The length of time attackers remained undetected on a victim's network decreased for the fourth year in a row, sinking to 21 days in 2021, down from 24 days in 2020, according to a new report on incident response (IR) investigations conducted by Mandiant.
Mandiant in its IR cases found that companies have tuned their detection capabilities to find the most dangerous attacks quickly, with ransomware detected within five days on average; non-ransomware attacks remained active for 36 days in 2021, down from 45 days in 2020. But the quicker detection of ransomware attacks may not necessarily be positive, instead being due to the activation of the payload, says Steven Stone, senior director of adversary operations for Mandiant.
In general, however, the improvement is driven by faster detection of non-ransomware threats because more companies are working with third-party cybersecurity firms, and government agencies and security firms often notify victims of attacks, leading to faster detection, he says.
"We think the combination of factors like these contributes to what we already see as year-over-year improvements in these regions," Stone says. "Ultimately, initial threat vectors come down to attacker choices and the availability of different vulnerabilities. Overall, we see some attack groups use different methods concurrently, likely showing a preference per target efforts."
Companies have improved their detection times dramatically over the past decade, reducing the time to detect attackers by nearly a factor of 20, from 418 days in 2011 to 21 days in 2021, according to the Mandiant M-Trends 2022 report.
The improvement in company's detection capabilities varied significantly by region, with firms in the Asia-Pacific region seeing a dramatic drop in so-called "dwell time" to 21 days in 2021, from 76 days in 2020. European companies also saw a significant decrease to 48 days, from 66 days in 2020, while North American companies' detection did not change, staying level at 17 days.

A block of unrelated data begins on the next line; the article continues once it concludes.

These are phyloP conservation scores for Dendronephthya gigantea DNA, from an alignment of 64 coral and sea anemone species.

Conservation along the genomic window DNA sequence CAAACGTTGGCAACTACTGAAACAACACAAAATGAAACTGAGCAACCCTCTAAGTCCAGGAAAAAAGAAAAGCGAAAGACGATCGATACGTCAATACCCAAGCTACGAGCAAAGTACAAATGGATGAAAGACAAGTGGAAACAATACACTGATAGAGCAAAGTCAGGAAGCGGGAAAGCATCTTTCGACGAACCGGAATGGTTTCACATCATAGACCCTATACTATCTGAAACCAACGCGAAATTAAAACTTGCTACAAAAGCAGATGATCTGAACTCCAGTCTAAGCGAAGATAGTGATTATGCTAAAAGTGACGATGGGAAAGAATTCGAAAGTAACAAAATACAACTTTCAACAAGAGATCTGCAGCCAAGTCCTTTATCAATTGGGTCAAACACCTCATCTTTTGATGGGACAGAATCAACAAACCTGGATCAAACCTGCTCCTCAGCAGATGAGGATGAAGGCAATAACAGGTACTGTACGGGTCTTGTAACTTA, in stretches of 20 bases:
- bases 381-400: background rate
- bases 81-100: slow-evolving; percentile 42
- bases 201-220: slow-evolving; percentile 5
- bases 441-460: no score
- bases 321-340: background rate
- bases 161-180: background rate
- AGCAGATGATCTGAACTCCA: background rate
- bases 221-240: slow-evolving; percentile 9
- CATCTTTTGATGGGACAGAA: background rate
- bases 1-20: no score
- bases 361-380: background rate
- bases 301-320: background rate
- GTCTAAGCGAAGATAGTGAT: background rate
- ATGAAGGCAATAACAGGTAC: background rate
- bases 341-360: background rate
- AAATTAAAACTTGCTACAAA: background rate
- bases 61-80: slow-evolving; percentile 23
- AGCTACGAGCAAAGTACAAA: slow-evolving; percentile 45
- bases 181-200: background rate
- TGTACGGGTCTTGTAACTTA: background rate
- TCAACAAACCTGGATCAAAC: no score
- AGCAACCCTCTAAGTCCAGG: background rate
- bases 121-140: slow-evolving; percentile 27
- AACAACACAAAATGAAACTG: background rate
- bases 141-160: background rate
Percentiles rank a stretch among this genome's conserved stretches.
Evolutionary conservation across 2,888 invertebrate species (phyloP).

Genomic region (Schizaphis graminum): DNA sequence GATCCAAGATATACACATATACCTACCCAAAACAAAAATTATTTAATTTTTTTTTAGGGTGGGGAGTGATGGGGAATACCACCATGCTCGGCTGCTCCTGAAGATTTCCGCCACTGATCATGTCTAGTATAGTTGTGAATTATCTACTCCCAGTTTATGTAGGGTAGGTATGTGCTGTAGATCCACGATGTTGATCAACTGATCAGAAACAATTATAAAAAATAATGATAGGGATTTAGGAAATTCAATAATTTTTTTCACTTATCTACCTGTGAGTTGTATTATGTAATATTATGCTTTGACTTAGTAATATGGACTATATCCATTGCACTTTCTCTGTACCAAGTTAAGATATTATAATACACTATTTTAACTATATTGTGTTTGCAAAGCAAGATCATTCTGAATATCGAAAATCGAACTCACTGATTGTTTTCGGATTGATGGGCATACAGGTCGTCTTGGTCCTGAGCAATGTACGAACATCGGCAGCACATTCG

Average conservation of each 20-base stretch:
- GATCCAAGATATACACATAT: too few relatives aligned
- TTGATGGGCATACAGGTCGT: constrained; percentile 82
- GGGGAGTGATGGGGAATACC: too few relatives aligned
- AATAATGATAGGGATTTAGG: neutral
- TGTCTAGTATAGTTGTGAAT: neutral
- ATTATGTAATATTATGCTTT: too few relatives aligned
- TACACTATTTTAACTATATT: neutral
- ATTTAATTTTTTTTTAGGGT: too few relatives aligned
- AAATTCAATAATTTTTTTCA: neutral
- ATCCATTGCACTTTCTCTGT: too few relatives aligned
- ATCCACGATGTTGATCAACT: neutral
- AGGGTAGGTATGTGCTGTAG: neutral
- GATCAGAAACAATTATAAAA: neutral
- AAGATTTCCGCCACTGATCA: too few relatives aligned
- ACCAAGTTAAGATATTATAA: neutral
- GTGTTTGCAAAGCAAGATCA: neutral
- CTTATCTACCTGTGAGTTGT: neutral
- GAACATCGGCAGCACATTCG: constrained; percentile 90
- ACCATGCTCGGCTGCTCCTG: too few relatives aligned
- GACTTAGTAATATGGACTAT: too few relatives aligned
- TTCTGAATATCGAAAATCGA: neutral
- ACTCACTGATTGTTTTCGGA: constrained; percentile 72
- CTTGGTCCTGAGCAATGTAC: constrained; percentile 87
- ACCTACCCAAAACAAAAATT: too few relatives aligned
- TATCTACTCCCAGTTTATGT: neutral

Attackers Love Cobalt Strike
The most popular attack tool remained the Beacon backdoor, which accounted for 28% of all identified malware families. Beacon is a component of the Cobalt Strike penetration testing tool, which is also popular with malicious attackers. Other attack tools quickly dropped off in frequency and include the Sunburst backdoor for .NET environments, the Metasploit penetration testing platform, and SystemBC, a proxy toolkit.
Overall, two methods of initial compromise — exploiting vulnerabilities and attacks through the supply chain — accounted for 54% of all attacks with an identified initial infection vector in 2021, up from less than a 30% share of attacks in 2020, according to Mandiant. The changing tactics underscore that companies need to keep informed of attackers' techniques, Jurgen Kutscher, executive vice president for service delivery at Mandiant, said in a statement announcing the report.
"In light of the continued increased use of exploits as an initial compromise vector, organizations need to maintain focus on executing on security fundamentals — such as asset, risk, and patch management," he said. "The key to building resilience lies in preparation. Developing a robust preparedness plan and well-documented and tested recovery process can help organizations successfully navigate an attack and quickly return to normal business operations."
Active Directory in the Bullseye
In another trend, attackers are increasingly taking aim at hybrid Active Directory (AD) installations, because misconfigurations in the hybrid identity model — where credentials and keys are synchronized between on-premises AD services and Azure Active Directory in the cloud — lead to compromises, Mandiant stated in the report.
Companies should treat hybrid Active Directory servers as the most sensitive level of assets, tier 0, and only allow access from privileged workstation from a segmented network. Along with monitoring, these steps should make exploitation much more difficult, says Evan Pena, managing director of Mandiant's global red team.
Luckily, implementing best security practices for hybrid AD servers is not hard to get right, he says.
"As companies move their resources to the cloud while using hybrid models, attackers will target these hybrid servers to achieve both domain and cloud compromise," he says. "It is common for these hybrid servers to have high-level privileges to on-premises servers — [such as] domain controllers — and cloud resources."
Companies should be tackling the primary threat this year by reviewing and assessing their Active Directory implementation for vulnerabilities or misconfigurations, understanding how to detect and prevent unusual lateral movement attempts in their environment, and implementing application whitelisting and disabling macros to significantly limit initial access attacks, says Pena.